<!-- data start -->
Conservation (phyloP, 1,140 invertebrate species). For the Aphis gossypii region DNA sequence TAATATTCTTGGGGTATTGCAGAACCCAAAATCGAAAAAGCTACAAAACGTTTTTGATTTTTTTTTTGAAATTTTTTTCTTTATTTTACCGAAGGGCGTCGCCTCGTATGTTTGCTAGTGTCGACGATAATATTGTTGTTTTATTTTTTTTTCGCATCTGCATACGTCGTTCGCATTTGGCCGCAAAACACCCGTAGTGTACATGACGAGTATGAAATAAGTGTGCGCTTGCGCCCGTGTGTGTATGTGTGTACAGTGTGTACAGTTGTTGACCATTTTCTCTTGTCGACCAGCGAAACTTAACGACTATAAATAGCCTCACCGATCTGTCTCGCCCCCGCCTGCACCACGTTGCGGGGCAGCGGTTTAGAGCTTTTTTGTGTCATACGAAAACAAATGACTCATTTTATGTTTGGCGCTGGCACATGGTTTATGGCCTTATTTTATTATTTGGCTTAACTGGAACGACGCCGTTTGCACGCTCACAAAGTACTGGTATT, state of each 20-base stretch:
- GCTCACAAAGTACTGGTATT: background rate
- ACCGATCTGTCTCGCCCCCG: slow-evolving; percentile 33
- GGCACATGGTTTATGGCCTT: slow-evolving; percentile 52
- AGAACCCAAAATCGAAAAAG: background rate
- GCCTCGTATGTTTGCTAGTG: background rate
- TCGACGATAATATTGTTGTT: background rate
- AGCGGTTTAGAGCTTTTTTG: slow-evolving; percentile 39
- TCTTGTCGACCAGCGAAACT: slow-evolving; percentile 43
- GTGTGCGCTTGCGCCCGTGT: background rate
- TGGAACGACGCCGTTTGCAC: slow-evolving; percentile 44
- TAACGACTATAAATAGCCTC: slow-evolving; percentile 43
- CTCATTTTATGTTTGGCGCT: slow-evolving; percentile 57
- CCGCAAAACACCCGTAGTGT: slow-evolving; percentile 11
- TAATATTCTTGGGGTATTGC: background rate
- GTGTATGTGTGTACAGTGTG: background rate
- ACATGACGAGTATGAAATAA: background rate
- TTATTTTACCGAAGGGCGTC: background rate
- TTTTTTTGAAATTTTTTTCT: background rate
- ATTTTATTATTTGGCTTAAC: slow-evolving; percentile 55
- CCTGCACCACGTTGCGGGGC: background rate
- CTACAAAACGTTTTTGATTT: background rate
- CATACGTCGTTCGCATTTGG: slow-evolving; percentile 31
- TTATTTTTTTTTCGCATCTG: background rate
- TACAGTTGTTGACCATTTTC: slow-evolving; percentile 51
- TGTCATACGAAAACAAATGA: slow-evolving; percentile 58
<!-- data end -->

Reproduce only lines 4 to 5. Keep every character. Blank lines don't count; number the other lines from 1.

- GGCACATGGTTTATGGCCTT: slow-evolving; percentile 52
- AGAACCCAAAATCGAAAAAG: background rate